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GCI’s Heather Handyside Promoted to Vice President of Corporate Communications and Community Engagement

Dec 7, 2018 | Right Moves, Telecom & Tech

CCCE team to bring increased emphasis to GCI’s policy-related messaging

ANCHORAGE—GCI recently promoted Heather Handyside to Vice President of Corporate Communications and Community Engagement (CCCE) within the company’s Legal and Policy department. In her new role, Handyside and the CCCE team will bring even greater focus and intensity to GCI’s external messaging on policy issues.

Handyside, who joined GCI in 2015, will continue to serve as the company’s primary spokesperson. The CCCE team will build on their prior success by developing and implementing a comprehensive, company-wide communications plan, finding new and better ways to deliver GCI’s corporate message to external audiences, engaging with key stakeholders and the communities GCI serves, keeping all employees informed, and promoting key projects and initiatives.

“We are confident that with Heather’s record of strong leadership, consistent ownership, and good judgment, Corporate Communications and Community Engagement will continually find effective and creative ways to share GCI’s story,” said Tina Pidgeon, GCI’s General Counsel and Senior Vice President of Government Affairs. “The combined communications and policy effort will advance GCI’s strategic policy initiatives, expand community engagement, and even more expansively share GCI’s unparalleled story of service, innovation, and competition.”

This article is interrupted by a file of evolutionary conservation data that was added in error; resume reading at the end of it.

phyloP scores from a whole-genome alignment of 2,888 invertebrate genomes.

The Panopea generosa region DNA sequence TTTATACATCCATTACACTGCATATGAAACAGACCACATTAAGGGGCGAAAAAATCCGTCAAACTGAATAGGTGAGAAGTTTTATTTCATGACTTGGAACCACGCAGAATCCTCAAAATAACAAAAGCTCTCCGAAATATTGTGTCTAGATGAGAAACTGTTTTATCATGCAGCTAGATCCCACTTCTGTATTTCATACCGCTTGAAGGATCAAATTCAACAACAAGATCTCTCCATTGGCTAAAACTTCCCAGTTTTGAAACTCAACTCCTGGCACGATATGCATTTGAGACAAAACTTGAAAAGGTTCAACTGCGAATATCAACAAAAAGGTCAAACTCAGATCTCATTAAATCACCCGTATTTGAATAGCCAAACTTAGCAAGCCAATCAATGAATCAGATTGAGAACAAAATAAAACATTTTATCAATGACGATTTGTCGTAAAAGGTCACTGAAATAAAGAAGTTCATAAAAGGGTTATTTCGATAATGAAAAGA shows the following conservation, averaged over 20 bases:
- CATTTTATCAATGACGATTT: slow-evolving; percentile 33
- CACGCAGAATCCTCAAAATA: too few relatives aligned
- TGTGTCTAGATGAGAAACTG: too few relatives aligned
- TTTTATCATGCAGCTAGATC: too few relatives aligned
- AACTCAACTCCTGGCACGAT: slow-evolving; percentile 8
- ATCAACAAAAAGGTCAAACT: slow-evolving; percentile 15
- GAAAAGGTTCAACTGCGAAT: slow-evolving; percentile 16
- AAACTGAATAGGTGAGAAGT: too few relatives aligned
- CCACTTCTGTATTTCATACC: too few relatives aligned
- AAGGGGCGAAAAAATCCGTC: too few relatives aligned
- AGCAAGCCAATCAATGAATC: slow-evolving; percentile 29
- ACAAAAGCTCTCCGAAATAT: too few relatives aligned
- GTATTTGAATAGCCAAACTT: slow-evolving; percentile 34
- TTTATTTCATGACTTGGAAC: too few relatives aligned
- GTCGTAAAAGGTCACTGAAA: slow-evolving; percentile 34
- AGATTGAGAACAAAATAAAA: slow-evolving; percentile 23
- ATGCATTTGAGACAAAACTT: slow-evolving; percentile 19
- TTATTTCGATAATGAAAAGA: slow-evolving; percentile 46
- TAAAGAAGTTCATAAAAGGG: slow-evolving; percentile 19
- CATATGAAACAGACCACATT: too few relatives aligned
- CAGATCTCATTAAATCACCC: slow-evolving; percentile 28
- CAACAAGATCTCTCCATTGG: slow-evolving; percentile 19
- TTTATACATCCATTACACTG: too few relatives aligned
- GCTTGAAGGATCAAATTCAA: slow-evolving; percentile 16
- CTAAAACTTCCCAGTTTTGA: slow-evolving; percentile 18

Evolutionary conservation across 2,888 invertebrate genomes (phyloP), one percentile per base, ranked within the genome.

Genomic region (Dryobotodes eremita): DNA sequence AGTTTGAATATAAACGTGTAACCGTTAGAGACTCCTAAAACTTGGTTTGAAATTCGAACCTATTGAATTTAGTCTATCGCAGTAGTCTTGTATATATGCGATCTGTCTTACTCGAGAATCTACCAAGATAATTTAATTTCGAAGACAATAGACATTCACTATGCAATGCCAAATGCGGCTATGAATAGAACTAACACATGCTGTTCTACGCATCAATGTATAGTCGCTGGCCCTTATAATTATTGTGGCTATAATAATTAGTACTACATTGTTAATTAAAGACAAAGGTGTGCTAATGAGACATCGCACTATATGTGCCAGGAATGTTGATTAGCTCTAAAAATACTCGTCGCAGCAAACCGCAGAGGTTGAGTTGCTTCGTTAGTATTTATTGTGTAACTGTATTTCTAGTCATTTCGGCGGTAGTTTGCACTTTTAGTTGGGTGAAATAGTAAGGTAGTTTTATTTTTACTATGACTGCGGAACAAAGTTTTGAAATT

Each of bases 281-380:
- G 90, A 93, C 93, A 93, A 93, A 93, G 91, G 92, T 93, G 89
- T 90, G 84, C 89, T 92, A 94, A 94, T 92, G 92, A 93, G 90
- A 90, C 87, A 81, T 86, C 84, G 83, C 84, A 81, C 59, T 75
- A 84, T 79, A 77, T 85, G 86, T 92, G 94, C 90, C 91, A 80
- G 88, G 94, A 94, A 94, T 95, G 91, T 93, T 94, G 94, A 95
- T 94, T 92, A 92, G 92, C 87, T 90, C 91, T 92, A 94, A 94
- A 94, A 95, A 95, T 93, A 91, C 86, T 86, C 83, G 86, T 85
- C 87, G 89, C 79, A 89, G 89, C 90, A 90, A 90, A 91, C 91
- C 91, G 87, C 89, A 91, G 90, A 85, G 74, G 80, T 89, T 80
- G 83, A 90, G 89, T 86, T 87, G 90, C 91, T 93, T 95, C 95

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March 2019

March 2019

Additionally, Handyside will continue to work closely with the GCI Marketing team to coordinate the company’s philanthropy and volunteer programs, which donates more than $2 million to Alaska organizations each year and provides more than 32,000 hours of paid volunteer time annually to its 2,200 employees statewide.

Handyside brings 20 years of government, non-profit and private sector communications experience into her new position.

In This Issue

How to Fix an Earthquake in Four Days

March 2019

At 8:30 a.m. on November 30, Alaskans were shaken by a 7.0 magnitude earthquake that hit about eight miles north of Anchorage. Just minutes after the earth stopped rumbling, photos and videos started circulating on social media depicting the damage in and around the area. Days after the earthquake, more photos started making the rounds, now showing side-by-side comparisons between impacted infrastructure and roads and repairs already made. How did things improve so quickly?

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